Jill Vialet: [00:21:58] And so much of play like has evolved in that direction. Like so I wrote a book during the pandemic and when we ended up shrinking Playworks briefly, when things went badly. And then we we've grown back, but we were trying just to sort of it was an existential event for us in many ways. And in my period of being laid off, I wrote, I tried to make sense of my own thoughts with this book Why Play Works. And one of the things like when I was digging into it and I hadn't really fully grokked before I was writing the book. So much of how play has evolved reflects creating opportunities, developmental opportunities, for kids more broadly to sort of address and get comfortable with everything from mitigating risks. Like like hide and seek is a game that is like evolved because people, kids are worried about being abandoned and like, like we just like it wasn't an intentional set, somebody set out set about to create this game, to do this. But we play out some of our fears and concerns, you know, climbing on jungle gyms, climbing trees, that's all an instinct to like, learn to mitigate fears about heights. And and there's such a great and I think it relates a lot to space and and how we design our environments. You know there's such a pressure to create environments where we like eliminate risk but in fact, what you really need to have in order to learn to mitigate risks is exposure to them. Like it's it's this great sort of contradiction and the great sort of it's almost ironic, right, that if you're going to get good at this, you have to you have to engage with it.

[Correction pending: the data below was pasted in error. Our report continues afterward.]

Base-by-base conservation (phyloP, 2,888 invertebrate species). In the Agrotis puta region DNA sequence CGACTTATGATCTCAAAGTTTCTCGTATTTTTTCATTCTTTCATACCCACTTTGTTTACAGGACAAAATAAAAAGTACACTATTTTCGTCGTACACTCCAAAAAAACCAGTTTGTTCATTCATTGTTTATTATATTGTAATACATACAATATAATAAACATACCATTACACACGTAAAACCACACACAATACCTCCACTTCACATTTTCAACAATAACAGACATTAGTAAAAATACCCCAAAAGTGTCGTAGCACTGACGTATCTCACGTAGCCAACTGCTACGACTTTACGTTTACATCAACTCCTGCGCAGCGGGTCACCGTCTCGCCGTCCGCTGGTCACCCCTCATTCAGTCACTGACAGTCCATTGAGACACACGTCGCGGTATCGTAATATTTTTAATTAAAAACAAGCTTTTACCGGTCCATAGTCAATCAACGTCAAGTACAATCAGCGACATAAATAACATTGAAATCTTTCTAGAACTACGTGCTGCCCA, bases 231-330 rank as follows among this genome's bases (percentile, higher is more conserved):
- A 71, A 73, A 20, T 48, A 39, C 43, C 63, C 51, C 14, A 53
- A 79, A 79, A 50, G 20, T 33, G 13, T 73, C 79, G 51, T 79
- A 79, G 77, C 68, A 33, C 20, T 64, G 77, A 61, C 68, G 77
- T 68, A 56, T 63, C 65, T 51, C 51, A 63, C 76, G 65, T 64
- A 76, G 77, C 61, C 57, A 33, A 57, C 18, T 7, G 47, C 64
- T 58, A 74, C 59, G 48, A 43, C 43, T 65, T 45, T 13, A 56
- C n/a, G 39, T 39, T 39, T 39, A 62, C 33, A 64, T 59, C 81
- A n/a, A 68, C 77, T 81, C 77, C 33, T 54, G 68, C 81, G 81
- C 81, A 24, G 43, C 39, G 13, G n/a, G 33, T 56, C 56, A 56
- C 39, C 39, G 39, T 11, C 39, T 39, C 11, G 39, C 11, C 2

CCB: [00:23:36] Well, if you just think about the, I just think about the pendulum swinging back and forth and how we have watched. I mean, you're in your fifties. I'm in my sixties, and we are looking at how many times have we seen this? Oh, coddle, oh no, expose. Oh, you know, can we can we understand and bring that to a place of balance and a place of and a place of continuity, I'm going to say, because all those shifts confuse people.